The University of North Carolina’s Kenan-Flagler School of Business recently released a study which found that Lidl’s entry into the Long Island, NY grocery market drastically affected prices at its surrounding competitors.
Winsight Grocery Business asked Engage3 to review the study, and the report showed how competing retailers have reacted to Lidl’s entry by decreasing their local pricing in the range of -3.8% to -14.9%. They also measured how much prices increased, when stores in the immediate area closed. A table from the report below shows, for example, that when there were store closures (Best Market locations were replaced by Lidl stores), Walmart prices within a 5-mile radius of that store went up by 2.3% on average. Conversely, when a new Lidl store opened in the same area, Walmart prices decreased by an average of 8.5%.
In the U.S., grocery and food represent one of a household’s biggest expenses, amounting to an average of approximately $7,923 in 2018. During the COVID-19 pandemic, food prices rose by 2.6% in April 2020 from a month earlier, and 5.8% in the 13 weeks from March 1 to May 30 compared with the same period one year earlier.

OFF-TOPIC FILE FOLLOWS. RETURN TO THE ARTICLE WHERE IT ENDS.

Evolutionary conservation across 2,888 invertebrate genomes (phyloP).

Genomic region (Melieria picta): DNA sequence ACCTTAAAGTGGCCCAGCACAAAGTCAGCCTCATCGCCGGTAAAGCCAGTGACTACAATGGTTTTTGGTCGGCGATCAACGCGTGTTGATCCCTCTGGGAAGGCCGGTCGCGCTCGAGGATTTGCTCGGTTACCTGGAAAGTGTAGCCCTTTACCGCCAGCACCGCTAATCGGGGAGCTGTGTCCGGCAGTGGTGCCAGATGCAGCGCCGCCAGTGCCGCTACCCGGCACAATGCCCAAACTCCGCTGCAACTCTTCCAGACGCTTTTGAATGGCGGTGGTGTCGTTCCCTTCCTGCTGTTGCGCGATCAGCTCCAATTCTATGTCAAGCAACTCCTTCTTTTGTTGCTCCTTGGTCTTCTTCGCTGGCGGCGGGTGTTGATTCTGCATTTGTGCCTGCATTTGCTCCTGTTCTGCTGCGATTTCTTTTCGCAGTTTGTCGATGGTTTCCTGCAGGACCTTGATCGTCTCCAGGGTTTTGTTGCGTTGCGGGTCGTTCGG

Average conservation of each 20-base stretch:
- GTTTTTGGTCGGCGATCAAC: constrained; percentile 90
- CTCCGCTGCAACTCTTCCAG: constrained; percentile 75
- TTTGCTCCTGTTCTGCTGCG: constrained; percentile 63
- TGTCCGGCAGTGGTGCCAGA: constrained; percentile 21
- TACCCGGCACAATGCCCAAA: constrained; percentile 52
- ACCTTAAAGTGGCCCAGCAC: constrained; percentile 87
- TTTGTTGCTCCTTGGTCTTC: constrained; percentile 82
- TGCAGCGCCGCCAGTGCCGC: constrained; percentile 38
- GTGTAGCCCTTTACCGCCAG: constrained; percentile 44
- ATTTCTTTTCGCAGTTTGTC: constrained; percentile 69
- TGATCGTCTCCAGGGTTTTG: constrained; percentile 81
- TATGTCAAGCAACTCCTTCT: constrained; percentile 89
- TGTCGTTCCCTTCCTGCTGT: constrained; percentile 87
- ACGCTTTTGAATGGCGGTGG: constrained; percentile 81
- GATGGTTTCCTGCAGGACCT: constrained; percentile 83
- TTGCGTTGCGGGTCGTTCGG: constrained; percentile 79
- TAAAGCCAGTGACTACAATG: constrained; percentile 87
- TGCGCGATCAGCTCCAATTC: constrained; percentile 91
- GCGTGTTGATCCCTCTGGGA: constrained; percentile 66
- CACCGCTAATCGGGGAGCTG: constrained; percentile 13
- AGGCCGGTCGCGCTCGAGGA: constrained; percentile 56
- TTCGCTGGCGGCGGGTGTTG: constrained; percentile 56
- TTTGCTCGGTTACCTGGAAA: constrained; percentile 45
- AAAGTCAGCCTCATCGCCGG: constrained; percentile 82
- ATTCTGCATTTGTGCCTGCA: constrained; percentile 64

The main takeaways from the study are as follows:
- Lidl prices of the 47-item basket were substantially lower when compared to competing retailers across Long Island.
- All retailers decreased their prices considerably after Lidl opened new stores, compared to prices collected before Lidl entered the market.
- Despite the rising trend of more than 2% in grocery prices in the last 3 months, competing retailers on Long Island set their prices for individual products, including staples, substantially lower after Lidl’s entry (product-specific price reaction chart below).
- Lidl stepping into the void left by the closed Best Market store locations led to more competitive dynamic on Long Island. After the closure of Best Market stores in Fall 2019, retailers tended to increase their prices when store competition was relaxed. The price increases were wiped out once Lidl entered the market.
- Localized Pricing Matters. The pandemic trend of consumers limiting their shopping trips to just 1-2 stores, compared to their pre-COVID practices of shopping 3-4 stores makes precision pricing all the more important.
“If consumers were going to three or four different stores before COVID, they’re now going to just one or two, so it’s critical to get pricing right.”Edris Bemanian, CEO of Engage3, in Winsight Grocery Business article: How Lidl Slowed Inflation on Long Island
Winsight Grocery Business’ article “How Lidl Slowed Inflation on Long Island” can be found here.
For an Engage3 study of how prices are affected by local Aldi stores in four Texas markets – Austin, Dallas-Fort Worth, Houston, and San Antonio, you can read “The Aldi Effect.”